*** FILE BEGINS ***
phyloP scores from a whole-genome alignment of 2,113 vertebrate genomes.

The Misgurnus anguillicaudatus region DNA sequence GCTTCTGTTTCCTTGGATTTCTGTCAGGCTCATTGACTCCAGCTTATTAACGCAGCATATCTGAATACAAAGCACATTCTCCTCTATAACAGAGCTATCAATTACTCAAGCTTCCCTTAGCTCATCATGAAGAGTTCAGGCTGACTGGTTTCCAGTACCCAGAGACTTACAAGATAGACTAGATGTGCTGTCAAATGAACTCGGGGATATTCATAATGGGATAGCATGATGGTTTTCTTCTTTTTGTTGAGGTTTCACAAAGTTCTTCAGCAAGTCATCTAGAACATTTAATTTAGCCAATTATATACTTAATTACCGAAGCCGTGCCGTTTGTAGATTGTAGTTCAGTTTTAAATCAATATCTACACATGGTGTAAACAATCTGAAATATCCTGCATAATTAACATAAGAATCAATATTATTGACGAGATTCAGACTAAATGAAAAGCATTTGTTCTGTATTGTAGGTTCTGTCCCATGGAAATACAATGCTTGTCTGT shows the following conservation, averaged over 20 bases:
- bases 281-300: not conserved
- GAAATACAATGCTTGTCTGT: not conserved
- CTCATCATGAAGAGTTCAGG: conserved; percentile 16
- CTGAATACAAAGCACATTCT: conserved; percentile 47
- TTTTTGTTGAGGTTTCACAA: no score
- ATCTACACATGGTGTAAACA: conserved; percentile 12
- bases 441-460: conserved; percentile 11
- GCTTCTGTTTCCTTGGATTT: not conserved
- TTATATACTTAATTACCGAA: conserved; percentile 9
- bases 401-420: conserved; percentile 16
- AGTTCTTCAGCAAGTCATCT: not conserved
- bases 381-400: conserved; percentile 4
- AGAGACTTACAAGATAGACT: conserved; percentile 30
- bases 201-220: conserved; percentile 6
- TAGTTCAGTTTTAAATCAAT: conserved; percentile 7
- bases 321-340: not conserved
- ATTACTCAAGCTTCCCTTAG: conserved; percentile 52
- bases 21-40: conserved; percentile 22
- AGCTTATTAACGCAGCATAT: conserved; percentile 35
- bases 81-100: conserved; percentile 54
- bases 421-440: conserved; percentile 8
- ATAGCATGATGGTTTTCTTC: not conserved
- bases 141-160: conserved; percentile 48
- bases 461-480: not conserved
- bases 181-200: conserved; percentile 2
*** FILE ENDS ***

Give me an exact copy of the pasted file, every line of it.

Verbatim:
phyloP scores from a whole-genome alignment of 2,113 vertebrate genomes.

The Misgurnus anguillicaudatus region DNA sequence GCTTCTGTTTCCTTGGATTTCTGTCAGGCTCATTGACTCCAGCTTATTAACGCAGCATATCTGAATACAAAGCACATTCTCCTCTATAACAGAGCTATCAATTACTCAAGCTTCCCTTAGCTCATCATGAAGAGTTCAGGCTGACTGGTTTCCAGTACCCAGAGACTTACAAGATAGACTAGATGTGCTGTCAAATGAACTCGGGGATATTCATAATGGGATAGCATGATGGTTTTCTTCTTTTTGTTGAGGTTTCACAAAGTTCTTCAGCAAGTCATCTAGAACATTTAATTTAGCCAATTATATACTTAATTACCGAAGCCGTGCCGTTTGTAGATTGTAGTTCAGTTTTAAATCAATATCTACACATGGTGTAAACAATCTGAAATATCCTGCATAATTAACATAAGAATCAATATTATTGACGAGATTCAGACTAAATGAAAAGCATTTGTTCTGTATTGTAGGTTCTGTCCCATGGAAATACAATGCTTGTCTGT shows the following conservation, averaged over 20 bases:
- bases 281-300: not conserved
- GAAATACAATGCTTGTCTGT: not conserved
- CTCATCATGAAGAGTTCAGG: conserved; percentile 16
- CTGAATACAAAGCACATTCT: conserved; percentile 47
- TTTTTGTTGAGGTTTCACAA: no score
- ATCTACACATGGTGTAAACA: conserved; percentile 12
- bases 441-460: conserved; percentile 11
- GCTTCTGTTTCCTTGGATTT: not conserved
- TTATATACTTAATTACCGAA: conserved; percentile 9
- bases 401-420: conserved; percentile 16
- AGTTCTTCAGCAAGTCATCT: not conserved
- bases 381-400: conserved; percentile 4
- AGAGACTTACAAGATAGACT: conserved; percentile 30
- bases 201-220: conserved; percentile 6
- TAGTTCAGTTTTAAATCAAT: conserved; percentile 7
- bases 321-340: not conserved
- ATTACTCAAGCTTCCCTTAG: conserved; percentile 52
- bases 21-40: conserved; percentile 22
- AGCTTATTAACGCAGCATAT: conserved; percentile 35
- bases 81-100: conserved; percentile 54
- bases 421-440: conserved; percentile 8
- ATAGCATGATGGTTTTCTTC: not conserved
- bases 141-160: conserved; percentile 48
- bases 461-480: not conserved
- bases 181-200: conserved; percentile 2